Little more than one-quarter and one-third of these rural older adults received regular dental care or recent dental care, respectively. Few of the edentulous older adults received regular or recent dental care. The levels of regular and recent dental care among the rural older adults in this study are far lower than that reported for older adults in the US and elsewhere. Most research has focused on recent dental care. For example, in 1999, 71% of dentate and 18% of edentulous US adults aged 65 and older reported a dental visit in the previous year.16
Using two panels of the National Health and Nutrition Examination Survey (1999–2002; 2003–2004), Wu et al.14
reported that 66.8% of adults aged 60 and older had received dental care within the past year, with 68.9% of white and 48.5% of African American older adults receiving dental care. Based on 1991–92 data, Browthwell et al.15
reported that 36.5% of dentate Canadian adults aged 65 and older and about 13.5% of edentulous Canadian adults aged 65 and older reported a dental visit in the previous six months. In a sample of English adults aged 65 and older, Lang and colleagues24
found that 69.9% received regular dental check-ups.
The majority of older adults (72%) remain “problem-oriented attenders” for dental care.11
Among dentate rural older adults, regular dental care is more common than among their edentulous counterparts, but about six in ten only seek dental care to address a problem. The lack of regular dental care (or any dental care) among edentulous rural older adults is a major concern. The lack of regular dental care among rural older adults in North Carolina mirrors results for Florida older adults a decade earlier.11
The consistency of these results suggests little improvement regarding access and utilization for dental care among rural older adults.
Predisposing and enabling factors were associated with receiving regular and recent dental care among dentate participants. Having greater resources, including higher educational attainment, having insurance, and having greater income, were associated with obtaining dental care. These results are similar to findings from the review by Kiyak and Reichmuth10
of barriers and enablers of dental service use among older adults. Similarly, the asset of having a regular place for dental care was also associated with obtaining regular and recent dental care. Older adults having a regular place for dental care in the communities in which this study was conducted is an asset; these counties have few dentists (1.7 and 1.8 dentists per 10,000 residents in 2008).20
In bivariate analysis, fewer minority than white older adults received regular dental care, and this is consistent with other studies.14,25,26
However, ethnicity was no longer a predictor of receiving dental care in multivariable analysis. Rather, education and a regular place for dental care were associated with receiving care, indicating that structural rather than ethnic factors are the primary factors driving dental care. This is similar to the situation reported by Wu et al.14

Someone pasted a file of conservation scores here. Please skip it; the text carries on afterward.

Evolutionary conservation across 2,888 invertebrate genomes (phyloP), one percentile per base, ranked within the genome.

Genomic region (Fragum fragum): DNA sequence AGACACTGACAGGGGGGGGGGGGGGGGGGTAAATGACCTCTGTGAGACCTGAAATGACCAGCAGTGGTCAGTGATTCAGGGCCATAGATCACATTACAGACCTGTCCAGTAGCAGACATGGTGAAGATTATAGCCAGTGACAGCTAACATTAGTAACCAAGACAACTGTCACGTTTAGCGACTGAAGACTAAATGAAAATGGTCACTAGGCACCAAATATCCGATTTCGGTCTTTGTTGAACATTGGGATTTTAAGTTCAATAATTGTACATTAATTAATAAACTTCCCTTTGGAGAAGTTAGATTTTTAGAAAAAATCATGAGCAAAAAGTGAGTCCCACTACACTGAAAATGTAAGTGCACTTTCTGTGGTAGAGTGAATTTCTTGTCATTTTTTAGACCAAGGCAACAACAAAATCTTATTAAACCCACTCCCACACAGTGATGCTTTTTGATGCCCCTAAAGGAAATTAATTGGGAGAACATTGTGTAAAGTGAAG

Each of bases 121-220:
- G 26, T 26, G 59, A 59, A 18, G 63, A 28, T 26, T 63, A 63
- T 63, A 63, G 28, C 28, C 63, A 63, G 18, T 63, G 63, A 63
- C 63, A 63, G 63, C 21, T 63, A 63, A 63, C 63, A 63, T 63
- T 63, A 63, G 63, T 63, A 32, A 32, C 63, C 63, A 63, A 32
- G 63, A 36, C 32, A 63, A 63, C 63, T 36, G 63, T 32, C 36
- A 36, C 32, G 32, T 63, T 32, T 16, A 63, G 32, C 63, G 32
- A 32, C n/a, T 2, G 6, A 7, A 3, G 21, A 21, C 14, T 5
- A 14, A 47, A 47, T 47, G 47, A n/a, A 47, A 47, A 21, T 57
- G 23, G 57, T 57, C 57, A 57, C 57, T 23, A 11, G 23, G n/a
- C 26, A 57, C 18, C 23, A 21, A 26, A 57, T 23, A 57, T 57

for national data.
Contrary to expectations of the Behavioral Model of Health Services, those with the least need (e.g., better self-rated oral health), received regular dental care. These results reflect earlier research documenting the Paradox of Dental Need: those with the greatest need are those least likely to receive care.12
It is clear that most dentate rural older adults in this study with poor oral health are not receiving regular or recent dental care. It is also clear that those not receiving dental care are those who most need care. Rural older adults without any teeth are receiving almost no dental care, yet they would benefit from regular care to ensure early detection of oral cancer and numerous other oral pathological soft tissue and hard tissue conditions, as well as optimizing the function and esthetics of existing prostheses. Human and financial resources are keys to increasing regular dental care among these rural older adults. Policy needs to address providing resources to older adults that will allow them to have access to dental care. For example, Medicare could be expanded to include regular dental care. County health departments could expand programs that educate older adults about the need for regular dental care
The results of this research should be considered in light of their limitations. They are based on a cross-sectional survey design; it is not possible to document causal relationships. The results are subject to the recall bias of the participants. The research was conducted in two rural southern counties; this may limit generalization of results to adults in other regions. However, the research includes a large, random, ethnically diverse sample. The survey is complemented by an oral examination, which provides results consistent with self-reported oral health status.
Among older adults, receiving regular dental care is less common than receiving recent dental care, but the factors associated with both types of care are similar. Community access to dental care and the ability of older adults to pay for dental care must be addressed by public health policy if we are to improve the health and quality of life of older adults in rural communities.